Foiling kite cat - what a great weekend...NOT!

Hi All,

I’m warming to the Dominic Jack Boolean measure of success:  “Did anyone die?”  Yesterday’s outing on the Nacra was, by that definition, a SUCCESS.  But not good.

The End


(But a longer version is below for suckers for punishment).

L My 16m single skin (SS) kite spent the winter season in NZ.  Although I thought it had been back at the GC for a few weeks, when boxes were opened on Saturday….no kite! 

J TC with NZ contact on Sunday morning: “It must have got left out.  I’m sure it will still be enjoying Wanaka.”  Cautiously positive. 

L Took ages to get cat organised, towed to Sandgate, off trailer onto beach wheels (why do people now always park in MY car park at Sandgate?)…

L No one available to drive support boat (my little inflatable).  So that was deflated and put away (which, it transpired, saved a fair bit of time!).

L Found the push rod end piece in one of the rudders was broken (Could you send a few spares, Ian?).   

J Handy having an engineer on the team…we cobbled together a solution to the push rod problem. 

L Decided to go out anyway – water, at low tide, could be seen our side of Moreton, but only just…man, that’s a lot of flat sand to push a boat across! 

J The upside is that the rigging to hold the beach wheels on now works well so at least the boat stayed on when bouncing through the holes left by stingrays. 

:-  Graham and I launched the cat and got it to deep enough water (about 500mm) to install boards (ie in cases, but not down). 

L Really difficult to afix horizontal foils to vertical boards in the chop.  Won’t be trying that again (which I guess, William, cuts us out of any Le Mans starts at Round Texel!).

:-  I launched 11m LEI while Graham stayed with boat.  This all takes a fair bit of time.

J Returned to boat with kite and had an uneventful (successful even – no one died!) mount.  Tootled off slowly to get into deeper water, kite still on pilot, not transferred to boat. 

J New line/pulley steering works well.

J Managed to remember to put the GPS recording gear on board this outing.

L When in deeper water, Graham put the port daggerboard down…but in so doing somehow the wand was damaged.  End of outing!  Bummer.

L Transpires that even about 2knots produces too much drag to enable the daggerboard, which requires forward rake, to be pushed down…might have to make some adjustments there.

L Returned to beach with one of the daggerboards very difficult to keep raised.

:-  I jumped off the boat, dropped the kite, and returned to help get boards off before coming in too shallow (we’re at about 500mm….though with the chop, this was actually from 200mm to 800mm deep!)

L Horizontal foils very difficult to get off in the chop.

L When I did finally get the 2nd rudder horizontal foil off, I dropped it and couldn’t find it.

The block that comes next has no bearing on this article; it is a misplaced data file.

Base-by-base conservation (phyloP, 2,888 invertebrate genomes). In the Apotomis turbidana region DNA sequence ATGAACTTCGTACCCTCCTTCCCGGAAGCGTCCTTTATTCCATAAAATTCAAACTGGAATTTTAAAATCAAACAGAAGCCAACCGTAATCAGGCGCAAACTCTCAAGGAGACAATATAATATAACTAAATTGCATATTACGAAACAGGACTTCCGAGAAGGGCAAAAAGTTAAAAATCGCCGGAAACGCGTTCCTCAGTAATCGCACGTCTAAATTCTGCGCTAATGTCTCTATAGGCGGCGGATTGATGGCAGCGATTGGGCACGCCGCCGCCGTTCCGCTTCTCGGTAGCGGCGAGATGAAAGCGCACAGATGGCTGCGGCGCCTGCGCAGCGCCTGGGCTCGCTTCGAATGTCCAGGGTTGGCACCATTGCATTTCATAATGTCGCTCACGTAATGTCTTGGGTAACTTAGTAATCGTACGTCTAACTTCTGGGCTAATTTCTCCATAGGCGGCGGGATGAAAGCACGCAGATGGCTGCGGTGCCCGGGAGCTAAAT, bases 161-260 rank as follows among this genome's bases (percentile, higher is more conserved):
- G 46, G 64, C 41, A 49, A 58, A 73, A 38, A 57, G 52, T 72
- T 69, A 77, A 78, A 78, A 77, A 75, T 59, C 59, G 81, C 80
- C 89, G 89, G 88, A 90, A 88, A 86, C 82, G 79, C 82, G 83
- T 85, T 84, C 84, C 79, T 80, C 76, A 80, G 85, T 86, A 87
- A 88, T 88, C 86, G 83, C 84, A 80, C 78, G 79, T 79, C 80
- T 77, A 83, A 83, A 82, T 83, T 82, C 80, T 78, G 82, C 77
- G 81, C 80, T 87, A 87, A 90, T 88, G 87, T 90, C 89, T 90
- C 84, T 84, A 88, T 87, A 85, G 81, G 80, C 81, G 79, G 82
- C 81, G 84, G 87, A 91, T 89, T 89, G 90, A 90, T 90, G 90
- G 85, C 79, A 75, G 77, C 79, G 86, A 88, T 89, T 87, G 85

L I cried.

L While holding my position (so as not to lose the daggerboard even more), Graham was having some difficulty with the cat. 

J Slav turned up on a twin tip.  I commissioned him to hold position while Graham and I anchored the cat.  I don’t think he knew why I was crying….

J Slav stubbed his tow on the missing foil and picked it up!  Excellent.  (Owe you one, Slav.)

L While I was getting to Graham, one of the rudders (vertical board), which is very difficult to put down when you need it down, slid down – b’doing…that would be another push rod end snapped on the bottom.  But the well-made rudder boxes held up to the slamming well – thanks Ken & Daniel.

:- Having observed my incompetence with the rudder horizontals, Graham removed the daggerboard horizontal foils.  No dramas – though far from easy.

L About 1.5 hours to get the gear back to the car, sorted out, and onto the trailer.

L Got home – no beer in fridge.

Future plans/procedures: 

a)      Keep Nacra on Graham’s pontoon (rollers going on tomorrow) (Newport).

b)      Have chase boat ready in canal. 

c)       Book commercial skipper for chase boat when we go out (Andrew is Graham’s son - but he really is a commercial skipper!). 

d)      Install boards while on canal bank (ie in shallow enough water to get the horizontals in) – no chop!

e)      Back to pontoon (deep water) to drop and lock boards to operating depth.

f)       Support boat tow us out to deep water.

g)      Drift launch a kite (not an SS!) (pumping up on board has been done, but that procedure will need improving – might use ram air foils instead).

h)      Have fun foiling!

i)        Ensure there is beer in the fridge before I leave.

Anyone with free time during the week who could come out in a support boat, please let me know – Andrew is not available all the time.  Hoping to get out in the moderate breezes forecast for later this week.